When our son began grasping language, my wife and I set upon the arduous journey of cleaning up our own. We vowed to stop swearing around him. Shortly after, we also vowed to cut down on the amount of sexual innuendo peppered throughout our conversations. Up until my son was about a year old, we were a real “that’s what she said” sort of couple. We could make just about any statement into a euphemism. We figured if we didn’t nip it in the bud (see, even that sounds dirty to me), our son would one day catch onto our meaning and discover that he had two pervy parents. Not good. So, we stopped. For the most part.
One thing we stopped was our pronunciation of words in a way that made them sound dirty. For example, Cape Cod always lent itself to many reinterpretations or mispronunciations of town names. Of course Assonet, MA (pronounced a-su-net) became Ass-on-it, MA. Falmouth became Foul-Mouth and Yarmouth became Your-Mouth. While not too dirty, one of our favorite Cop Cod lines became “Yar Mouth is a Foul Mouth” (growled in a pirate accent).
While most of our offensive language has dwindled away, remnants of the our tendency to mispronounce remain. The other day, we were driving past a store called “Imagine” and my wife pronounced it “I’m a jie-nee”. I laughed, and we kept driving.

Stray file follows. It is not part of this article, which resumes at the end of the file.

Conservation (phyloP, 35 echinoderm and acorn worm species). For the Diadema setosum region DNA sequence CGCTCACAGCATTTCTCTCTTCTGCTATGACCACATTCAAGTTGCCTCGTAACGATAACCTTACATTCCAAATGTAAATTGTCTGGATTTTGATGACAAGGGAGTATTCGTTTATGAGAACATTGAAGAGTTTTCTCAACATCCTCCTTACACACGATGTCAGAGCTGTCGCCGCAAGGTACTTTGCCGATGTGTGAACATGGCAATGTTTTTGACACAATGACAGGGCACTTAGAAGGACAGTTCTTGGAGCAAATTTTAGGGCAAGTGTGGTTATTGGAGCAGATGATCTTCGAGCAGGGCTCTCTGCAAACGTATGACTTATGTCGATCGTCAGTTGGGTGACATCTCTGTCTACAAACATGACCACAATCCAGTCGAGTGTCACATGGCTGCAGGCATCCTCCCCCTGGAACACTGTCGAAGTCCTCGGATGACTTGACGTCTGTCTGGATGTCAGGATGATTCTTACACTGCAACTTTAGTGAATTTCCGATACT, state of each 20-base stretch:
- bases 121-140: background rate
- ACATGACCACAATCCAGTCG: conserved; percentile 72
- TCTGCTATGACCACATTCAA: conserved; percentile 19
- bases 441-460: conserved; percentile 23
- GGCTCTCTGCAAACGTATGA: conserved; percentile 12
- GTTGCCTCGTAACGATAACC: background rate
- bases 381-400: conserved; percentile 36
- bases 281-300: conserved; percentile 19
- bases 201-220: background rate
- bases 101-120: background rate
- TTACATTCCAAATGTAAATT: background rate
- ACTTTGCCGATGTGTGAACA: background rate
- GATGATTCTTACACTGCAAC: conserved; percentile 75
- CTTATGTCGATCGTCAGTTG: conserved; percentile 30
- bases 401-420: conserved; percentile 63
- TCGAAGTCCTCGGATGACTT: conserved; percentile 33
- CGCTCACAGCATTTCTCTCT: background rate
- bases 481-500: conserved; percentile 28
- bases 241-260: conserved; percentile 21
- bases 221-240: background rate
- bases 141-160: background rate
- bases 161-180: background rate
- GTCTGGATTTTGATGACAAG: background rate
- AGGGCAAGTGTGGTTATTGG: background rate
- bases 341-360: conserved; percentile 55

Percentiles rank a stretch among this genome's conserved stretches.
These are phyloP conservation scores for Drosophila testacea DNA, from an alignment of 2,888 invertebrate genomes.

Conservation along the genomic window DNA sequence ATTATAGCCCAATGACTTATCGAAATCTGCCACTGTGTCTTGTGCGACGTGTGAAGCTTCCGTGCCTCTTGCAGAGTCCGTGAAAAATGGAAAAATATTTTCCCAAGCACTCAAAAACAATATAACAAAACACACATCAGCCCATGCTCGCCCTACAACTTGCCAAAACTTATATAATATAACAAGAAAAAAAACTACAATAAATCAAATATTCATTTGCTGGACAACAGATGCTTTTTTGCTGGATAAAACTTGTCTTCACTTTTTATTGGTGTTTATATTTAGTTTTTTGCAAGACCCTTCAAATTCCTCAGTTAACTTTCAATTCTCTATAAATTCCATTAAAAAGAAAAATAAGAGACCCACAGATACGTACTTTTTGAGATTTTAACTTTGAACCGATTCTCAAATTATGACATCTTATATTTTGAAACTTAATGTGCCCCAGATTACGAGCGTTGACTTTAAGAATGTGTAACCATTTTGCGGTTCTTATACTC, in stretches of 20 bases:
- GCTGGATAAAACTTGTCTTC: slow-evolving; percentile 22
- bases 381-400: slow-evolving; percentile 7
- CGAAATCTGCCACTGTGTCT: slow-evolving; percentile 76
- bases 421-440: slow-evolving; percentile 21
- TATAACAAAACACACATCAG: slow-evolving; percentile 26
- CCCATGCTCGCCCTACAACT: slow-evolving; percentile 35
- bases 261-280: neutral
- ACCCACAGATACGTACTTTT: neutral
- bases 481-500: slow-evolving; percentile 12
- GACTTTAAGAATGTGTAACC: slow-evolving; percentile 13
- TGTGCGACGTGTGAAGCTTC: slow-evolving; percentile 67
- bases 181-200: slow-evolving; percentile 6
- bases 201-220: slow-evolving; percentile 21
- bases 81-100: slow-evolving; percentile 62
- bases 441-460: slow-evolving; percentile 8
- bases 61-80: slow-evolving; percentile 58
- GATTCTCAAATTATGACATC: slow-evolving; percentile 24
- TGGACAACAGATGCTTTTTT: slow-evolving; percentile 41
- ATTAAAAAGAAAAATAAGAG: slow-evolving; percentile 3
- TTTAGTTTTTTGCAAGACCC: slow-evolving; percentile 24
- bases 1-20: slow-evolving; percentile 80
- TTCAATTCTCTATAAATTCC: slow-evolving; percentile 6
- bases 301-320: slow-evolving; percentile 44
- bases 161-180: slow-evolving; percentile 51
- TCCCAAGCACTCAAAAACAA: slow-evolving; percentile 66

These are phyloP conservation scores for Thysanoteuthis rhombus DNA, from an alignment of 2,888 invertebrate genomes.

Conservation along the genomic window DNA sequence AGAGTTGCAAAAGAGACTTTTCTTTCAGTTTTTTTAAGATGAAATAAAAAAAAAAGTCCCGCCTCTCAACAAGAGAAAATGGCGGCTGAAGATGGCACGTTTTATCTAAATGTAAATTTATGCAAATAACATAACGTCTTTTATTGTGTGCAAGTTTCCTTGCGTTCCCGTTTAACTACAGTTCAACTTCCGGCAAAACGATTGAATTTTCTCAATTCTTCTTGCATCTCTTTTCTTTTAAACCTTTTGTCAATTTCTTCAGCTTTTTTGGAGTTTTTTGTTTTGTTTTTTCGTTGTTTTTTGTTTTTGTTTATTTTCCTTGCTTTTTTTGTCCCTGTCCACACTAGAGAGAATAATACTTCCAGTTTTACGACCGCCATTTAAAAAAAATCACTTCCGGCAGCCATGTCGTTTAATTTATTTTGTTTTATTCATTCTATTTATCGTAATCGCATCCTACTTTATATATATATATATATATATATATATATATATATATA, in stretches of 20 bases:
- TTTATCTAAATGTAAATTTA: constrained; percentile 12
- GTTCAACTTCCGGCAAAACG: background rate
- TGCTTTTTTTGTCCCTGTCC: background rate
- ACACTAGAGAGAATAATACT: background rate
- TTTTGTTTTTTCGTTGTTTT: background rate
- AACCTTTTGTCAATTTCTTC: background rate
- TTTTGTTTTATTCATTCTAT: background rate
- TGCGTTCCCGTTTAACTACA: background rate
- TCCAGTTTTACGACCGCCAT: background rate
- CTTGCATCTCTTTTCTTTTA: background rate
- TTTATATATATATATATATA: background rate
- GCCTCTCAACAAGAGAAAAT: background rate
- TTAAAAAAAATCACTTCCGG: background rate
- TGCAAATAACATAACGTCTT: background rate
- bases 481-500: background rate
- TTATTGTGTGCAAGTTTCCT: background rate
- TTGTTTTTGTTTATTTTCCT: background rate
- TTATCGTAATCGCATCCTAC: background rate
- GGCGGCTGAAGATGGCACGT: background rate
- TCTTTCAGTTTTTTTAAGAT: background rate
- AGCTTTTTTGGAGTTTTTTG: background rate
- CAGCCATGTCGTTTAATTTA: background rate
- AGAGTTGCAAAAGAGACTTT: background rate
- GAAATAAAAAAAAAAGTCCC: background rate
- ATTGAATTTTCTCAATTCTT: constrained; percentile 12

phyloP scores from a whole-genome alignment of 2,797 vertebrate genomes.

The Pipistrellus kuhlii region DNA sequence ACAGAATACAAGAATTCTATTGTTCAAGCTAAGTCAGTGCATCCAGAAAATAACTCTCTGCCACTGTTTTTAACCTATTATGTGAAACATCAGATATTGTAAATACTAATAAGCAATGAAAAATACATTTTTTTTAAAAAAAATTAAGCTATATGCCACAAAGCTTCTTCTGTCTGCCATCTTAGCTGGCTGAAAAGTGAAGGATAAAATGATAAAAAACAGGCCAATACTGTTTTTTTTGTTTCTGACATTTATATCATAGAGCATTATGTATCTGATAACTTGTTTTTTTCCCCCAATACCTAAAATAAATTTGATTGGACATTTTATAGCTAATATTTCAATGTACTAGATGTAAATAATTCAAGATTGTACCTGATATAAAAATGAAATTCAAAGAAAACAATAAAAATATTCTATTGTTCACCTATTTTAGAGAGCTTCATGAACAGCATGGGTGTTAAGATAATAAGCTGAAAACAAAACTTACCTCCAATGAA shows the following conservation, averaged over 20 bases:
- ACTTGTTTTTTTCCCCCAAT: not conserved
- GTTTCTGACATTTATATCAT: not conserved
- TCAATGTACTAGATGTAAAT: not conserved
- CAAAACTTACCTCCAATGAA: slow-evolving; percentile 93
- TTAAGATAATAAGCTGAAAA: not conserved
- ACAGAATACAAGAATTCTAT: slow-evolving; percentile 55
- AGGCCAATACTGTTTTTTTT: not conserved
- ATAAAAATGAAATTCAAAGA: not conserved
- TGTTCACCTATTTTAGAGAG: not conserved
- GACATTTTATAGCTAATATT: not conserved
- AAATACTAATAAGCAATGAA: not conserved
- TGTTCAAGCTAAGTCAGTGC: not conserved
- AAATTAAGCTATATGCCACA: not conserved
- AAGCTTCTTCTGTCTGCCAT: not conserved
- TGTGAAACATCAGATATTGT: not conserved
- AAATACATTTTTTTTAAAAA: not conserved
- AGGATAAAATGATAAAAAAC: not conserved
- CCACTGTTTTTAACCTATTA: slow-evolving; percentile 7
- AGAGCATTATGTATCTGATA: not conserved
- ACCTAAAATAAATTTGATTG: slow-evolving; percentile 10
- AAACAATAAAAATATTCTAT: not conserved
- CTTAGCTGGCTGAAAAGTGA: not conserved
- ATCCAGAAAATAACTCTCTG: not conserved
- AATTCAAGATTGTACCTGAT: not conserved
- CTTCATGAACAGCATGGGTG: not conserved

“What did you say?” my son asked.
“Oh nothing,” I replied, “mom’s just being goofy.”
“Because I thought you said vagina,” he said.
My wife and I busted up in the front seat. I was nearly in tears. We had been found out, and by a 6-year-old! I was laughing so hard because we were deluded enough to think that our 6-year-old boy wouldn’t have the skills or even the curiosity to crack our code, but he did.
I realized I can’t make assumptions about what he does and doesn’t know, and that he’s like a sponge, absorbing every ounce of linguistic knowledge that swirls around him at home, in school, or in the car. He’s a bright kid, and he’s always listening.
Like I’ve written in the past, I can’t wait to be called to the principal’s office.